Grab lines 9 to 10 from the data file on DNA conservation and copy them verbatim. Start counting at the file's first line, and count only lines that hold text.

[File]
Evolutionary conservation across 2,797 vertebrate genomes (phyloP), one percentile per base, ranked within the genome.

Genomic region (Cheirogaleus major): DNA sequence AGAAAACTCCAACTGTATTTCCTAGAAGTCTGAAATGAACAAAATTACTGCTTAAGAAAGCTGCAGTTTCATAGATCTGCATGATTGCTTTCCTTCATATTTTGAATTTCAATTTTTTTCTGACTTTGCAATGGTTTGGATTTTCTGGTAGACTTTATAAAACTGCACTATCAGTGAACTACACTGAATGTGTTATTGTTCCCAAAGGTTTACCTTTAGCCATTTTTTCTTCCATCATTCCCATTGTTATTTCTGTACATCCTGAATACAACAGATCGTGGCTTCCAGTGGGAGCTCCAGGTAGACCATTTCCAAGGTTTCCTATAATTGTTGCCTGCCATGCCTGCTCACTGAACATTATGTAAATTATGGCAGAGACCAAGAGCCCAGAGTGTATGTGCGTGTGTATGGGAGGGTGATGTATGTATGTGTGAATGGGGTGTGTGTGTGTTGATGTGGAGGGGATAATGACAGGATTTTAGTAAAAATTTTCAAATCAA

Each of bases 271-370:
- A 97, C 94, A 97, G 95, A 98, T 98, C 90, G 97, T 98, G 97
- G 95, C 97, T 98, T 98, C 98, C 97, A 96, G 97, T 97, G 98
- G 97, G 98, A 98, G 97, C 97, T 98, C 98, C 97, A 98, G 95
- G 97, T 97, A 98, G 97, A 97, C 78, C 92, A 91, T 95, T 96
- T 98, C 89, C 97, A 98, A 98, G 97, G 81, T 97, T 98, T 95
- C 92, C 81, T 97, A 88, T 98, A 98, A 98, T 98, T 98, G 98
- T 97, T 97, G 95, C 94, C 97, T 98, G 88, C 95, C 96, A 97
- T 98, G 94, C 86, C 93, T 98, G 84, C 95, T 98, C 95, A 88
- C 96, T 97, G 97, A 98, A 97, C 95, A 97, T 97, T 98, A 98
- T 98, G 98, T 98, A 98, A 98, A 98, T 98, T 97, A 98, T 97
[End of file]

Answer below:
- C 92, C 81, T 97, A 88, T 98, A 98, A 98, T 98, T 98, G 98
- T 97, T 97, G 95, C 94, C 97, T 98, G 88, C 95, C 96, A 97